When the Academy of Country Music opened its new Nashville facility on Wednesday (Dec. 14), they brought along the organization's reigning New Male Artist of the Year and New Female Artist of the Year to help celebrate.

"Being from Texas myself, I'm thrilled to have the awards in Texas next year," Parker McCollum said during the office's ribbon-cutting ceremony. "And I know Lainey [Wilson] and I are happy to co-host because that's what you get to do after you win New Artist of the Year."

For nearly 60 years, the Academy of Country Music was based on the West Coast. The move to Music City has been many years in the making and led the ACM team to find their new home in the Wedgewood-Houston neighborhood.

"We were based in Los Angeles for almost 60 years," ACM CEO David Whiteside said. "We formed out there for a very specific purpose. It was no easy task or decision for our board of directors to uproot and move the organization to Music City, but it makes sense. We are very happy to be here, and I feel like we're already feeling the results of that by getting to be part of the fabric of this community and around the artist community."

Whiteside hopes that the new home not only serves as the office for his team but as a central space where artists can regularly visit.

"We want artists to feel like this is their home, as well," he said. "A big piece of [the move] was, 'How do we take our country and western roots from Los Angeles and plant it in Nashville and make it feel like Hollywood meets Nashville?' I think we accomplished that. We want to see the music industry and artists in and out of this space. That's what's great about being in the heart of Music City."

ACM Headquarters Ribbon Cutting
Terry Wyatt, Getty Images for ACM
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Whiteside has big plans for ways the space will be utilized. Situated beside First Horizon Park, the home to the Nashville Sounds minor league baseball club, the ACM plans to host events in the park's outfield. They also plan to launch a new concert series, hoping to bring more music fans into the area.

"The goal when we began [in 1966] was to promote artists and initiatives on the West Coast," he explained. "Back then, there was quite a faction between West Coast country artists and Nashville country artists. Times have changed quite a bit. When I started in 2020, this was my first order of business."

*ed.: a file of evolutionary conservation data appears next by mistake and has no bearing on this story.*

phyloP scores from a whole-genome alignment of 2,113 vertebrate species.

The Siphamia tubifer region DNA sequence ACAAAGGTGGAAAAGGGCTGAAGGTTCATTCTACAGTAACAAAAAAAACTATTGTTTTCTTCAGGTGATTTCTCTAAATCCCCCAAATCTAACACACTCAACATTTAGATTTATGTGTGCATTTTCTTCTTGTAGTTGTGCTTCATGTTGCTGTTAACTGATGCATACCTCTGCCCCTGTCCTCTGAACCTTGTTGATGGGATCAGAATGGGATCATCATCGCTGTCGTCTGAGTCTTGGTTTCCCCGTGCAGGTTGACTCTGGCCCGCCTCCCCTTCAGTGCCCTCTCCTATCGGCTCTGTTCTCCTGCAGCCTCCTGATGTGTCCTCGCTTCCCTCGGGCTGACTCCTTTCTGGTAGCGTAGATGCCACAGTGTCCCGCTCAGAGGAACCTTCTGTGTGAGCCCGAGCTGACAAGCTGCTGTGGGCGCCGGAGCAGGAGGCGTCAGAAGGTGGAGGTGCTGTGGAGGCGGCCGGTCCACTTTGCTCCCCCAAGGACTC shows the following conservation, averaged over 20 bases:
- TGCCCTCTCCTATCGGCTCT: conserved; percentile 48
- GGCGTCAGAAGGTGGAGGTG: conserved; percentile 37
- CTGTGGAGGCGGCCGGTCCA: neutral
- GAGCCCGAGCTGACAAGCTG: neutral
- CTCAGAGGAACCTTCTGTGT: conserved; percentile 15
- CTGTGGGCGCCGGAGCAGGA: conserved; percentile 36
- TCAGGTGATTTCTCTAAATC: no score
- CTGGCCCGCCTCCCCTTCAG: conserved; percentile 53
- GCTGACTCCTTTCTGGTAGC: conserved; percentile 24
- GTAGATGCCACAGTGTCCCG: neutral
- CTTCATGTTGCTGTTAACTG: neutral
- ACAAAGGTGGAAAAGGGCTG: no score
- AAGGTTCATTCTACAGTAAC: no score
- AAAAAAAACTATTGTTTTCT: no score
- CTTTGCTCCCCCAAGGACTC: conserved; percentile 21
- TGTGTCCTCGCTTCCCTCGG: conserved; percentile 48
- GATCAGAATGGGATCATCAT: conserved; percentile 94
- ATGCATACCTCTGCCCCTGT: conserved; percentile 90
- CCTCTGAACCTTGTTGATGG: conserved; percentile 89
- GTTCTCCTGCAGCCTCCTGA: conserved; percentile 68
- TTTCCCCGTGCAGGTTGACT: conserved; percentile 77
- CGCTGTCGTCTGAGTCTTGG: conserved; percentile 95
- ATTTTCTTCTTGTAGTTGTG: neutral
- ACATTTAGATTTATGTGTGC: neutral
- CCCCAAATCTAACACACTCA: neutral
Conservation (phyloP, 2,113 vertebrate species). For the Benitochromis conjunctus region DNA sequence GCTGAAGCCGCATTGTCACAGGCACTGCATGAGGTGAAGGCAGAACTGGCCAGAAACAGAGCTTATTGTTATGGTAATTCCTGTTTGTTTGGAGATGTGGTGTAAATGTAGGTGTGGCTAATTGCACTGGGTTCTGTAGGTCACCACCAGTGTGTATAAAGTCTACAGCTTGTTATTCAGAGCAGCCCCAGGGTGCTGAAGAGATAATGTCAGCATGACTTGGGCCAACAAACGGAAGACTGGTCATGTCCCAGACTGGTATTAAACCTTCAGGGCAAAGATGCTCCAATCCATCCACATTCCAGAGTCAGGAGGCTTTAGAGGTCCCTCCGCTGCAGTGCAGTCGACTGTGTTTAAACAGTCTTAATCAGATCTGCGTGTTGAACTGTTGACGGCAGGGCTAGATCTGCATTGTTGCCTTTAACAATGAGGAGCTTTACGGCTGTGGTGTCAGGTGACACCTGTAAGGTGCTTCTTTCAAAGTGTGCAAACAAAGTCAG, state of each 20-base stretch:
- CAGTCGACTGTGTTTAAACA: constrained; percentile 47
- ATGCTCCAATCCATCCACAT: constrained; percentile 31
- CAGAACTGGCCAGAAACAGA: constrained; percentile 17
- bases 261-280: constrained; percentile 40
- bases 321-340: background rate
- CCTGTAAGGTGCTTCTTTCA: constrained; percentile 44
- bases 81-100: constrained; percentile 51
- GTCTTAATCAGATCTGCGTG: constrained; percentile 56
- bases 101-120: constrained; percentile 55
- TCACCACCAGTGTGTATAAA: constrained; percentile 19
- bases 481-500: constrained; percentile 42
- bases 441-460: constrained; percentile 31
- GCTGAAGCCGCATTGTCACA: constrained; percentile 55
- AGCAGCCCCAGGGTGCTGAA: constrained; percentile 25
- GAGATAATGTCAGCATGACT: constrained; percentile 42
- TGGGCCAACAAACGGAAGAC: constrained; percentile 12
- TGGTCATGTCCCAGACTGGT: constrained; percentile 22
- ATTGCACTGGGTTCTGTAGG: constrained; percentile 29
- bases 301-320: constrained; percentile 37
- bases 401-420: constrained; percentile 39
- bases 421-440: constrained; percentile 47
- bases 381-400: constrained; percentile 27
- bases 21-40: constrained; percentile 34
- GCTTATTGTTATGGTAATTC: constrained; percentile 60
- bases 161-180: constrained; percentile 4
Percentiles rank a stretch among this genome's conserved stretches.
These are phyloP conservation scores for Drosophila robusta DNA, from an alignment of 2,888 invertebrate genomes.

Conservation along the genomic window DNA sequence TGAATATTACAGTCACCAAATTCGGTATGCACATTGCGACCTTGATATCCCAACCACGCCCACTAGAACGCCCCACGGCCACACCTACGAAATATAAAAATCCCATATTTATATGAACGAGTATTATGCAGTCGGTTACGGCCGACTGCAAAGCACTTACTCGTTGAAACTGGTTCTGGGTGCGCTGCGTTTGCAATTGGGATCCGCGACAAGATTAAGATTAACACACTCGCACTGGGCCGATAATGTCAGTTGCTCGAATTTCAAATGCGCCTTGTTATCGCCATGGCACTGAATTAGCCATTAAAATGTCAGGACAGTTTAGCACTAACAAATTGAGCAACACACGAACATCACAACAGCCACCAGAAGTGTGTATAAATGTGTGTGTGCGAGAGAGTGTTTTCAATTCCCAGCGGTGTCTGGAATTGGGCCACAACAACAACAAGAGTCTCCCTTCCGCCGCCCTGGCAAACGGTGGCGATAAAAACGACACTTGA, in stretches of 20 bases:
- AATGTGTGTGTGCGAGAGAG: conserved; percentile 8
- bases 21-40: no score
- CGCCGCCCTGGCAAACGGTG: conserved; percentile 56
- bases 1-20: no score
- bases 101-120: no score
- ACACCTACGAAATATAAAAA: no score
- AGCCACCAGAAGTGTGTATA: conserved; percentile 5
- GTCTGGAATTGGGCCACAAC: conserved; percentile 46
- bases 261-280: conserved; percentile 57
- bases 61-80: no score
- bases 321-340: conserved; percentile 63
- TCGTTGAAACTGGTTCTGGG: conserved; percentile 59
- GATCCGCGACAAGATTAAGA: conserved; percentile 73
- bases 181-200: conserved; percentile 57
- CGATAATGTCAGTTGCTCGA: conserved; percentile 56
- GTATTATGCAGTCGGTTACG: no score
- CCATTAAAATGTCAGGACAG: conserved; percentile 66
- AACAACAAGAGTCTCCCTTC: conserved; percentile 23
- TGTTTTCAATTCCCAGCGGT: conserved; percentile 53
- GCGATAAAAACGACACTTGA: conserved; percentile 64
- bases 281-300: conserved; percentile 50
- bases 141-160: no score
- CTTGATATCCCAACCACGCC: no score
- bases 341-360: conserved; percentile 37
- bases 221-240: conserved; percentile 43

The pandemic put those plans on hold for a long time, but the extra time gave Whiteside and his team plenty of time to find their ideal space. The headquarters is filled with memorabilia from throughout the five-decade history of the organization. The office also contains a specially-designed content creation area, allowing artists to stop by and create new content for all of the Academy of Country Music's platforms.

"This is a great day for Nashville and for you to be here while we go into our next, greatest chapter," said Nashville Mayor John Cooper. "Making your way here from the West Coast is a great sign of Nashville's changing role in the industry. I don't really quote Tim McGraw very often. I will not try to sing. But his lyric, 'Nashville wouldn't be Nashville without you,' is completely true."

Lainey Wilson also took to the stage to reflect on the breakthrough year that led to her ACM Award victory.

"I won my first three ACM Awards this year, performed on the show, and I did it all in a football stadium streaming [live] on Amazon Prime Video," she said. "When I tell you my folks back home really thought I made it then, they were like, 'Alright, she's finally doing something.'"

It's a path that eventually led her to a role on the hit television series Yellowstone for season five. 

"Being on television was also one of my dreams, let alone the biggest TV show around right now," she continued. "If y'all haven't watched it, y'all better get on it. I'm probably going to be on the prayer list in the next episode."

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